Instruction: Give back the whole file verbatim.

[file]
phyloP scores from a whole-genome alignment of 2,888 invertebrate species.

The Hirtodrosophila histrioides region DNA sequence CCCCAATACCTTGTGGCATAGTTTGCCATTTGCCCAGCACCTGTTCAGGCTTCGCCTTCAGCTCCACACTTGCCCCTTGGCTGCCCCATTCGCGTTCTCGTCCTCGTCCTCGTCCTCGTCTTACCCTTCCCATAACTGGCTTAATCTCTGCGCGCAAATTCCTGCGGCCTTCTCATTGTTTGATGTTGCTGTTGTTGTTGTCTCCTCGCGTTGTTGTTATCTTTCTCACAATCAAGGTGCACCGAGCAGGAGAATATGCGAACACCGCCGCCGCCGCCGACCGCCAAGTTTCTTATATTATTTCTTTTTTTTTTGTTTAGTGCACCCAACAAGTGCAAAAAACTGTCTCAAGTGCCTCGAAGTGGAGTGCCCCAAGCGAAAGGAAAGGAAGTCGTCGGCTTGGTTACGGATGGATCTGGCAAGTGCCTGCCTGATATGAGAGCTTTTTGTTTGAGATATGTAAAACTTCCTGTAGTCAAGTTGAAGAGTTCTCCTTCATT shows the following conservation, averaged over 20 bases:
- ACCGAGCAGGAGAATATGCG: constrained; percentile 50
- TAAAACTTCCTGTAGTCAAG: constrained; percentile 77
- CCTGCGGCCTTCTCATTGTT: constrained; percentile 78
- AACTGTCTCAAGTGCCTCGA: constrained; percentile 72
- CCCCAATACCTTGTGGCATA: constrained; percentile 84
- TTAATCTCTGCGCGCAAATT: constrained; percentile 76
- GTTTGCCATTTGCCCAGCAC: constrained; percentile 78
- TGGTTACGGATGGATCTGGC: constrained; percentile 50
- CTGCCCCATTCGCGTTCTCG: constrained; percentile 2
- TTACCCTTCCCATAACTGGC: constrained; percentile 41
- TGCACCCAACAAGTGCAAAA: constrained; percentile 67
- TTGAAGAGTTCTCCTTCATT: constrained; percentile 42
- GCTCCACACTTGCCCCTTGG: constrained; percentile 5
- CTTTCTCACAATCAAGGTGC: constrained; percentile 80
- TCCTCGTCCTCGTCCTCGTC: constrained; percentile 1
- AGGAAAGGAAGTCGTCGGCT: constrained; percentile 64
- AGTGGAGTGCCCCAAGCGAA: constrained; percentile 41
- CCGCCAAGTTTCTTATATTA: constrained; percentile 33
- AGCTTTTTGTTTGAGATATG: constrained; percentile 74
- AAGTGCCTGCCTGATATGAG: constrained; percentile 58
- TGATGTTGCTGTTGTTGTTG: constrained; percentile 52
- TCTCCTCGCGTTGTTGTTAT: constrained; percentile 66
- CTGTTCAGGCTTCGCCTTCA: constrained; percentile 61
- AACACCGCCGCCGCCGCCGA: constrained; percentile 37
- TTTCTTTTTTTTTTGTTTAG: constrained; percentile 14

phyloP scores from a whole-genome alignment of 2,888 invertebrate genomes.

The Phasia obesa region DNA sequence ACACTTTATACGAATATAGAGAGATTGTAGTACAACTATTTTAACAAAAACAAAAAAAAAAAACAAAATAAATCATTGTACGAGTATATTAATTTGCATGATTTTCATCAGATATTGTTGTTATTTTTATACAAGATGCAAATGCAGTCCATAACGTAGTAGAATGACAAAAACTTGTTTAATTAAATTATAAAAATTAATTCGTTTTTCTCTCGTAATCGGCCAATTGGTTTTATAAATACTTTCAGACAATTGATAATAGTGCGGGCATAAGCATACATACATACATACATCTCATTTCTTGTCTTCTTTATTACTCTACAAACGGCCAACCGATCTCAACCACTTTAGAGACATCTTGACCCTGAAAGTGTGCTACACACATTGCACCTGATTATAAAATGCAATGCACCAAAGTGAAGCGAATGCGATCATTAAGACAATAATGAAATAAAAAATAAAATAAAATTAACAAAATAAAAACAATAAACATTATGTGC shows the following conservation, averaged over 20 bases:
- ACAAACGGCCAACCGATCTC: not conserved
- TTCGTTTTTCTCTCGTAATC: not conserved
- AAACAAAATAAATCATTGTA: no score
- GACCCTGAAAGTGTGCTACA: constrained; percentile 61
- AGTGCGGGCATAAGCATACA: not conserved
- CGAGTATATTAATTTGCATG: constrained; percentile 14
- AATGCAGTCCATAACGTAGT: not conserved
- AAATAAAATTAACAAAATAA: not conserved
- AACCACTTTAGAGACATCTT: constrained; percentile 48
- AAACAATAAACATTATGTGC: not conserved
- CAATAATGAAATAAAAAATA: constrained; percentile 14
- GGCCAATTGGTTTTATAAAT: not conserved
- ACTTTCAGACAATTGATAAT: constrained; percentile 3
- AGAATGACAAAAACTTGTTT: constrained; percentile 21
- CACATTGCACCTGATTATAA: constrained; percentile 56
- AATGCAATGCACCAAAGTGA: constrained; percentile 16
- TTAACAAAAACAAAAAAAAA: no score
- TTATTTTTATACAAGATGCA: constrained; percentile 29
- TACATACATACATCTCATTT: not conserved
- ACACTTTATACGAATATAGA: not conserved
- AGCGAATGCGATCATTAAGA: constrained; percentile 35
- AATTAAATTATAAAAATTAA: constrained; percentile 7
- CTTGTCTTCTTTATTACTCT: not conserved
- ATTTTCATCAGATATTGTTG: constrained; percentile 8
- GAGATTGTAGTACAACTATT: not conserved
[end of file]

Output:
phyloP scores from a whole-genome alignment of 2,888 invertebrate species.

The Hirtodrosophila histrioides region DNA sequence CCCCAATACCTTGTGGCATAGTTTGCCATTTGCCCAGCACCTGTTCAGGCTTCGCCTTCAGCTCCACACTTGCCCCTTGGCTGCCCCATTCGCGTTCTCGTCCTCGTCCTCGTCCTCGTCTTACCCTTCCCATAACTGGCTTAATCTCTGCGCGCAAATTCCTGCGGCCTTCTCATTGTTTGATGTTGCTGTTGTTGTTGTCTCCTCGCGTTGTTGTTATCTTTCTCACAATCAAGGTGCACCGAGCAGGAGAATATGCGAACACCGCCGCCGCCGCCGACCGCCAAGTTTCTTATATTATTTCTTTTTTTTTTGTTTAGTGCACCCAACAAGTGCAAAAAACTGTCTCAAGTGCCTCGAAGTGGAGTGCCCCAAGCGAAAGGAAAGGAAGTCGTCGGCTTGGTTACGGATGGATCTGGCAAGTGCCTGCCTGATATGAGAGCTTTTTGTTTGAGATATGTAAAACTTCCTGTAGTCAAGTTGAAGAGTTCTCCTTCATT shows the following conservation, averaged over 20 bases:
- ACCGAGCAGGAGAATATGCG: constrained; percentile 50
- TAAAACTTCCTGTAGTCAAG: constrained; percentile 77
- CCTGCGGCCTTCTCATTGTT: constrained; percentile 78
- AACTGTCTCAAGTGCCTCGA: constrained; percentile 72
- CCCCAATACCTTGTGGCATA: constrained; percentile 84
- TTAATCTCTGCGCGCAAATT: constrained; percentile 76
- GTTTGCCATTTGCCCAGCAC: constrained; percentile 78
- TGGTTACGGATGGATCTGGC: constrained; percentile 50
- CTGCCCCATTCGCGTTCTCG: constrained; percentile 2
- TTACCCTTCCCATAACTGGC: constrained; percentile 41
- TGCACCCAACAAGTGCAAAA: constrained; percentile 67
- TTGAAGAGTTCTCCTTCATT: constrained; percentile 42
- GCTCCACACTTGCCCCTTGG: constrained; percentile 5
- CTTTCTCACAATCAAGGTGC: constrained; percentile 80
- TCCTCGTCCTCGTCCTCGTC: constrained; percentile 1
- AGGAAAGGAAGTCGTCGGCT: constrained; percentile 64
- AGTGGAGTGCCCCAAGCGAA: constrained; percentile 41
- CCGCCAAGTTTCTTATATTA: constrained; percentile 33
- AGCTTTTTGTTTGAGATATG: constrained; percentile 74
- AAGTGCCTGCCTGATATGAG: constrained; percentile 58
- TGATGTTGCTGTTGTTGTTG: constrained; percentile 52
- TCTCCTCGCGTTGTTGTTAT: constrained; percentile 66
- CTGTTCAGGCTTCGCCTTCA: constrained; percentile 61
- AACACCGCCGCCGCCGCCGA: constrained; percentile 37
- TTTCTTTTTTTTTTGTTTAG: constrained; percentile 14

phyloP scores from a whole-genome alignment of 2,888 invertebrate genomes.

The Phasia obesa region DNA sequence ACACTTTATACGAATATAGAGAGATTGTAGTACAACTATTTTAACAAAAACAAAAAAAAAAAACAAAATAAATCATTGTACGAGTATATTAATTTGCATGATTTTCATCAGATATTGTTGTTATTTTTATACAAGATGCAAATGCAGTCCATAACGTAGTAGAATGACAAAAACTTGTTTAATTAAATTATAAAAATTAATTCGTTTTTCTCTCGTAATCGGCCAATTGGTTTTATAAATACTTTCAGACAATTGATAATAGTGCGGGCATAAGCATACATACATACATACATCTCATTTCTTGTCTTCTTTATTACTCTACAAACGGCCAACCGATCTCAACCACTTTAGAGACATCTTGACCCTGAAAGTGTGCTACACACATTGCACCTGATTATAAAATGCAATGCACCAAAGTGAAGCGAATGCGATCATTAAGACAATAATGAAATAAAAAATAAAATAAAATTAACAAAATAAAAACAATAAACATTATGTGC shows the following conservation, averaged over 20 bases:
- ACAAACGGCCAACCGATCTC: not conserved
- TTCGTTTTTCTCTCGTAATC: not conserved
- AAACAAAATAAATCATTGTA: no score
- GACCCTGAAAGTGTGCTACA: constrained; percentile 61
- AGTGCGGGCATAAGCATACA: not conserved
- CGAGTATATTAATTTGCATG: constrained; percentile 14
- AATGCAGTCCATAACGTAGT: not conserved
- AAATAAAATTAACAAAATAA: not conserved
- AACCACTTTAGAGACATCTT: constrained; percentile 48
- AAACAATAAACATTATGTGC: not conserved
- CAATAATGAAATAAAAAATA: constrained; percentile 14
- GGCCAATTGGTTTTATAAAT: not conserved
- ACTTTCAGACAATTGATAAT: constrained; percentile 3
- AGAATGACAAAAACTTGTTT: constrained; percentile 21
- CACATTGCACCTGATTATAA: constrained; percentile 56
- AATGCAATGCACCAAAGTGA: constrained; percentile 16
- TTAACAAAAACAAAAAAAAA: no score
- TTATTTTTATACAAGATGCA: constrained; percentile 29
- TACATACATACATCTCATTT: not conserved
- ACACTTTATACGAATATAGA: not conserved
- AGCGAATGCGATCATTAAGA: constrained; percentile 35
- AATTAAATTATAAAAATTAA: constrained; percentile 7
- CTTGTCTTCTTTATTACTCT: not conserved
- ATTTTCATCAGATATTGTTG: constrained; percentile 8
- GAGATTGTAGTACAACTATT: not conserved